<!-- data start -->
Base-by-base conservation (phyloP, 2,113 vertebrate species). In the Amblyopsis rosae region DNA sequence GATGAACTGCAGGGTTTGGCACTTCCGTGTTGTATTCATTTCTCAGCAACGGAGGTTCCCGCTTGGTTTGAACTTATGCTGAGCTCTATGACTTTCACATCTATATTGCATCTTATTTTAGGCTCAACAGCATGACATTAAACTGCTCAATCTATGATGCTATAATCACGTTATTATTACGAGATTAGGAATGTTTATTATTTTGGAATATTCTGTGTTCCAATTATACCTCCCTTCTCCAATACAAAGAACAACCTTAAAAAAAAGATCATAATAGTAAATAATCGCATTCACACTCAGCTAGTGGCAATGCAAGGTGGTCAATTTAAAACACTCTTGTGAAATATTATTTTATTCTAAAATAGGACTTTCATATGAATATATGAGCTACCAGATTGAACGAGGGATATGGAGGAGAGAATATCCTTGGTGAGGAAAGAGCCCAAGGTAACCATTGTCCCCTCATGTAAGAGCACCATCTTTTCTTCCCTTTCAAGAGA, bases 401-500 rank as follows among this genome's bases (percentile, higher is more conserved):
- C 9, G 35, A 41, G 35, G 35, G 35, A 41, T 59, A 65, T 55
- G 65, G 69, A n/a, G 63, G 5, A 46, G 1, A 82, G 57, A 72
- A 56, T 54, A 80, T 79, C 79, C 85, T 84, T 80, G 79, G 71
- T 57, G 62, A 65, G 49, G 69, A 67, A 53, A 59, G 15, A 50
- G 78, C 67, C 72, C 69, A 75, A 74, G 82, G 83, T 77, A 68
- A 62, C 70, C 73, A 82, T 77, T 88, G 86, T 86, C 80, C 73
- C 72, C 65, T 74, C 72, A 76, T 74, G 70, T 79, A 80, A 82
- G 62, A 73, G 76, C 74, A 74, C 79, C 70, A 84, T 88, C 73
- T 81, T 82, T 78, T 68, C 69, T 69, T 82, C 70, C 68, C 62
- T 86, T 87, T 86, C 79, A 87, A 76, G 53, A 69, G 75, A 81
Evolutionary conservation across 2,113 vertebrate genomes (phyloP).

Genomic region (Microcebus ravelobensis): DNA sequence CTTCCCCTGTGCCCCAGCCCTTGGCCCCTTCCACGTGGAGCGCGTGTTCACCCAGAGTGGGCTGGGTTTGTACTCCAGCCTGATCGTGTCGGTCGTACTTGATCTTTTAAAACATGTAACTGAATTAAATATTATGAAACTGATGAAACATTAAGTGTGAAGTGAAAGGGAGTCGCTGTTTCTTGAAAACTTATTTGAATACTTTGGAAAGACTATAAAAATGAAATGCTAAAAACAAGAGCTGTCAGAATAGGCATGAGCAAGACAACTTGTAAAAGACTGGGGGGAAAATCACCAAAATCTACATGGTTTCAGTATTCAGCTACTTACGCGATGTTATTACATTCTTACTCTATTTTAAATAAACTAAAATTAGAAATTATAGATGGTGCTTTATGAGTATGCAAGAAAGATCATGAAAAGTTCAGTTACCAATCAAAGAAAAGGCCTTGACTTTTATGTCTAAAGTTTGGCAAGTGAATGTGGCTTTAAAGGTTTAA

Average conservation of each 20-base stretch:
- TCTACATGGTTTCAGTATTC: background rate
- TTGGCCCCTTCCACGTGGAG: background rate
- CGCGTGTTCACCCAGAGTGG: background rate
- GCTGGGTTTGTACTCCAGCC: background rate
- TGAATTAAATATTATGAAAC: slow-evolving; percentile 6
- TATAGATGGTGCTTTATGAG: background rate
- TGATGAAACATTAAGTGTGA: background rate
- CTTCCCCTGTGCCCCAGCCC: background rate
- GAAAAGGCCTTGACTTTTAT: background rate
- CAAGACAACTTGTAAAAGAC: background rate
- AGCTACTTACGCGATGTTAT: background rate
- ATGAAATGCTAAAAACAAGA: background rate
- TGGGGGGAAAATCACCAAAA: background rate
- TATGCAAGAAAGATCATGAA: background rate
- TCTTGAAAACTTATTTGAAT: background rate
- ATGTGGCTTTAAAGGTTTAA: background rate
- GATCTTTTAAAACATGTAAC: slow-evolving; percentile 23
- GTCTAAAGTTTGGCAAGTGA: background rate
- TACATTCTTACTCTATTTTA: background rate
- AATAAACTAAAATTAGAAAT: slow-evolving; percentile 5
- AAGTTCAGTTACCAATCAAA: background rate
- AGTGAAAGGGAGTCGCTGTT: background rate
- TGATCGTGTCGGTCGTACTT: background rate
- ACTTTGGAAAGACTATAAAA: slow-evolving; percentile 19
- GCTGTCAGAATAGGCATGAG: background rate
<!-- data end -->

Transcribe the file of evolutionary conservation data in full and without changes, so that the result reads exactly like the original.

Base-by-base conservation (phyloP, 2,113 vertebrate species). In the Amblyopsis rosae region DNA sequence GATGAACTGCAGGGTTTGGCACTTCCGTGTTGTATTCATTTCTCAGCAACGGAGGTTCCCGCTTGGTTTGAACTTATGCTGAGCTCTATGACTTTCACATCTATATTGCATCTTATTTTAGGCTCAACAGCATGACATTAAACTGCTCAATCTATGATGCTATAATCACGTTATTATTACGAGATTAGGAATGTTTATTATTTTGGAATATTCTGTGTTCCAATTATACCTCCCTTCTCCAATACAAAGAACAACCTTAAAAAAAAGATCATAATAGTAAATAATCGCATTCACACTCAGCTAGTGGCAATGCAAGGTGGTCAATTTAAAACACTCTTGTGAAATATTATTTTATTCTAAAATAGGACTTTCATATGAATATATGAGCTACCAGATTGAACGAGGGATATGGAGGAGAGAATATCCTTGGTGAGGAAAGAGCCCAAGGTAACCATTGTCCCCTCATGTAAGAGCACCATCTTTTCTTCCCTTTCAAGAGA, bases 401-500 rank as follows among this genome's bases (percentile, higher is more conserved):
- C 9, G 35, A 41, G 35, G 35, G 35, A 41, T 59, A 65, T 55
- G 65, G 69, A n/a, G 63, G 5, A 46, G 1, A 82, G 57, A 72
- A 56, T 54, A 80, T 79, C 79, C 85, T 84, T 80, G 79, G 71
- T 57, G 62, A 65, G 49, G 69, A 67, A 53, A 59, G 15, A 50
- G 78, C 67, C 72, C 69, A 75, A 74, G 82, G 83, T 77, A 68
- A 62, C 70, C 73, A 82, T 77, T 88, G 86, T 86, C 80, C 73
- C 72, C 65, T 74, C 72, A 76, T 74, G 70, T 79, A 80, A 82
- G 62, A 73, G 76, C 74, A 74, C 79, C 70, A 84, T 88, C 73
- T 81, T 82, T 78, T 68, C 69, T 69, T 82, C 70, C 68, C 62
- T 86, T 87, T 86, C 79, A 87, A 76, G 53, A 69, G 75, A 81
Evolutionary conservation across 2,113 vertebrate genomes (phyloP).

Genomic region (Microcebus ravelobensis): DNA sequence CTTCCCCTGTGCCCCAGCCCTTGGCCCCTTCCACGTGGAGCGCGTGTTCACCCAGAGTGGGCTGGGTTTGTACTCCAGCCTGATCGTGTCGGTCGTACTTGATCTTTTAAAACATGTAACTGAATTAAATATTATGAAACTGATGAAACATTAAGTGTGAAGTGAAAGGGAGTCGCTGTTTCTTGAAAACTTATTTGAATACTTTGGAAAGACTATAAAAATGAAATGCTAAAAACAAGAGCTGTCAGAATAGGCATGAGCAAGACAACTTGTAAAAGACTGGGGGGAAAATCACCAAAATCTACATGGTTTCAGTATTCAGCTACTTACGCGATGTTATTACATTCTTACTCTATTTTAAATAAACTAAAATTAGAAATTATAGATGGTGCTTTATGAGTATGCAAGAAAGATCATGAAAAGTTCAGTTACCAATCAAAGAAAAGGCCTTGACTTTTATGTCTAAAGTTTGGCAAGTGAATGTGGCTTTAAAGGTTTAA

Average conservation of each 20-base stretch:
- TCTACATGGTTTCAGTATTC: background rate
- TTGGCCCCTTCCACGTGGAG: background rate
- CGCGTGTTCACCCAGAGTGG: background rate
- GCTGGGTTTGTACTCCAGCC: background rate
- TGAATTAAATATTATGAAAC: slow-evolving; percentile 6
- TATAGATGGTGCTTTATGAG: background rate
- TGATGAAACATTAAGTGTGA: background rate
- CTTCCCCTGTGCCCCAGCCC: background rate
- GAAAAGGCCTTGACTTTTAT: background rate
- CAAGACAACTTGTAAAAGAC: background rate
- AGCTACTTACGCGATGTTAT: background rate
- ATGAAATGCTAAAAACAAGA: background rate
- TGGGGGGAAAATCACCAAAA: background rate
- TATGCAAGAAAGATCATGAA: background rate
- TCTTGAAAACTTATTTGAAT: background rate
- ATGTGGCTTTAAAGGTTTAA: background rate
- GATCTTTTAAAACATGTAAC: slow-evolving; percentile 23
- GTCTAAAGTTTGGCAAGTGA: background rate
- TACATTCTTACTCTATTTTA: background rate
- AATAAACTAAAATTAGAAAT: slow-evolving; percentile 5
- AAGTTCAGTTACCAATCAAA: background rate
- AGTGAAAGGGAGTCGCTGTT: background rate
- TGATCGTGTCGGTCGTACTT: background rate
- ACTTTGGAAAGACTATAAAA: slow-evolving; percentile 19
- GCTGTCAGAATAGGCATGAG: background rate